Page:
• http://www.flickr.com/photos/27387655@N05/4121432116/ By  arcx1972 No real name given This photo was taken 
  • 1. Find an object in your possession 2. Without overthinking it, think of how it can be a metaphor for learning in your life. 3. Write down one line explaining the metaphor. 4. Find a partner. Exchange metaphors. Add one or 2 lines building on each others metaphors (in writing). 5. Pass back and read 6. What did you discover? 7. Now imagine if we had access to all of the metaphors in the room. What kind of richness, diversity and possibility would they suggest? If we grouped them, what would we find? How would that change us?
  • http://www.flickr.com/photos/zachstern/87431231/ Reciprocal apprenticeship -http://www.connected.org/learn/levy.html Pierre Levy “ Les arbres de connaissances" (Trees of Knowledge) http://bgblogging.com/2010/02/23/so-this-is-what-its-like-sort-of/
  • http://www.flickr.com/photos/27387655@N05/4121432116/ By  arcx1972 No real name given This photo was taken 
  • What Im going to share comes from the learning I experienced working with Etienne and John as well as through my own work. As we dug into the PRACTICES of technology stewardship, we realized they were part of a system, a habitat in which a group, community or network interacted. That there were intersections between the defined set of tools in a group and those used by individuals. There were overlaps and disconnects.
  • The proliferation of internet based tools has expanded what it means to "be together" with others for learning, work and pleasure. We'll explore how we might navigate these spaces and play with a few heuristics you can take back with you.
  • How do we, as learners, business people, educators and designers decide when to focus on the individual, the group or the wider network? What are the strengths and weaknesses of each? How does our choice inform our selection of tools and methods? And what about all the gray area "in between" each of these?
  • It starts with “me” - each of us as individual actors and learners in the world. How do we learn or work? What motivates us? And when are we best served as independent actors? This is also one of the spaces for “legitimate peripheral participation”
  • http://www.flickr.com/photos/swissrolli/2167756791/ Uploaded on January 5, 2008 by swissrolli
  • http://www.flickr.com/photos/27126314@N03/2956992219/ The next stage along the continuum – and I stress that this is a continuum – is the “we” - bounded groups with an explicit shared purpose. As we move from me to we, the purpose may be emergent, fuzzy and we may just be creating the boundaries of the group.
  • So let's do a little comparing and contrasting of this circular continuum. You can be clear when we talk about the individual, me. We can be clear when we have bounded communities with clear establishment of in/out membership. We can also have communities with fuzzy boundaries, which may even be networks. If there was a subliminal sign flashing across this slide, it would be saying “IDENTITY.” identity shows up differently across this continuum and identity can be linked to purpose and boundaries. http://www.zengestrom.com/blog/2005/04/why_some_social.html (Social-material networks)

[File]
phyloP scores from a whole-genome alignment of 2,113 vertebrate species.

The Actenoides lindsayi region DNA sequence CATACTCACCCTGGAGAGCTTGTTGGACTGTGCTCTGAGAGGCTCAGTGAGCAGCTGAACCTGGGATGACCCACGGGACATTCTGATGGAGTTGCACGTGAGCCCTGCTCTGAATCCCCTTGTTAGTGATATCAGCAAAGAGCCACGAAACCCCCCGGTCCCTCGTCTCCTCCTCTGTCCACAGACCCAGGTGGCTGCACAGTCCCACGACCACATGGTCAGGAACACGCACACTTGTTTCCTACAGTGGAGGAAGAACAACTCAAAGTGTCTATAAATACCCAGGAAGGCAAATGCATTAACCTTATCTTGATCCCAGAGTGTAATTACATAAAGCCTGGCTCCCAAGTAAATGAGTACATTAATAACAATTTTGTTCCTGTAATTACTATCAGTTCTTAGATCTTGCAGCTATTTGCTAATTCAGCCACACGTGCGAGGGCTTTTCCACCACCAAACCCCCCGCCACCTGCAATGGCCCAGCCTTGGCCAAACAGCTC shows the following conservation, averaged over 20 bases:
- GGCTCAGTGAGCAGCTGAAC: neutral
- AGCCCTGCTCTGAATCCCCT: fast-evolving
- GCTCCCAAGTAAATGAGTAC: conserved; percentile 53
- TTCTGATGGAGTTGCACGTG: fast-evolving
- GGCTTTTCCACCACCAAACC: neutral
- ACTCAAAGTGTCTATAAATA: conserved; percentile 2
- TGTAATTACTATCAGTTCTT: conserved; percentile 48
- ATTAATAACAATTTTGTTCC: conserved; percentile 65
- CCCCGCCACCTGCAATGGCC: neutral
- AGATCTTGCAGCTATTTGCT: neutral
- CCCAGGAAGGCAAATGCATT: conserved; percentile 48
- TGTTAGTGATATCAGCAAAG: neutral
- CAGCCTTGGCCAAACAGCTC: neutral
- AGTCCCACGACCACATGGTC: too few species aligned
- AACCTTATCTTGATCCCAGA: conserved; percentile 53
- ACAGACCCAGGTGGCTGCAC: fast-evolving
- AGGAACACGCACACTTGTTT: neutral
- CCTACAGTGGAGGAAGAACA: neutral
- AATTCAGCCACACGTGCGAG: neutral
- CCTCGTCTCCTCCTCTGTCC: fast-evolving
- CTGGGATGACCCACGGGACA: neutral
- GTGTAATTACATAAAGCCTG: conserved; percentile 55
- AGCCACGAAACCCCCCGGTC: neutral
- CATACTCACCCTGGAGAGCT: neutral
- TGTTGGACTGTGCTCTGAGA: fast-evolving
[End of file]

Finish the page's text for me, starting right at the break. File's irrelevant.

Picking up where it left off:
• These different boundaries influence the power dynamics that occur between people. It influences processes of leadership and other roles. It defines levels of trust and privacy – which are not always closely linked as we move to the network level. http://www.ted.com/talks/lang/eng/jill_bolte_taylor_s_powerful_stroke_of_insight.html http://www.ted.com/talks/lang/eng/bonnie_bassler_on_how_bacteria_communicate.html
  • Finally, the tools we use can vary across the continuum. We'll talk a bit more about this later.
  • The second framework is discussed at length in the book, but I wanted to share it, however briefly, with you. I apologize in advance that I’m going to fly through it pretty quickly…
  • http://www.flickr.com/photos/angerboy/201582453/ The elements of time and space present a challenge for communities. Forming a community requires more than one transient conversation or having the same job title in completely different settings. The kind of learning that communities of practice strive for requires a sustained process of mutual engagement, and if mutual engagement is the key to learning, separation in time and space can make community difficult. How can a community sustain an experience of togetherness across the boundaries of time and space? How can members experience togetherness through shared activities if they cannot be together face-to-face? How can the togetherness of a few members (a small meeting, a conversation) become an experience the whole community shares?  
  • Technology creates “community time” that defies schedules and time zones, and “communal spaces” that do not depend on physical location. One obvious appeal of technology is its variety of solutions for dealing with time and space to achieve continuity and togetherness: to hold a meeting at a distance, to converse across time zones, to make a recording of a teleconference available, to include people who cannot be physically present, to send a request or a file, or to be up-to-date on an interesting project. In a community version of “time shifting” and even “space shifting,” togetherness happens in a variety of formats that enable participation “anytime, anywhere.”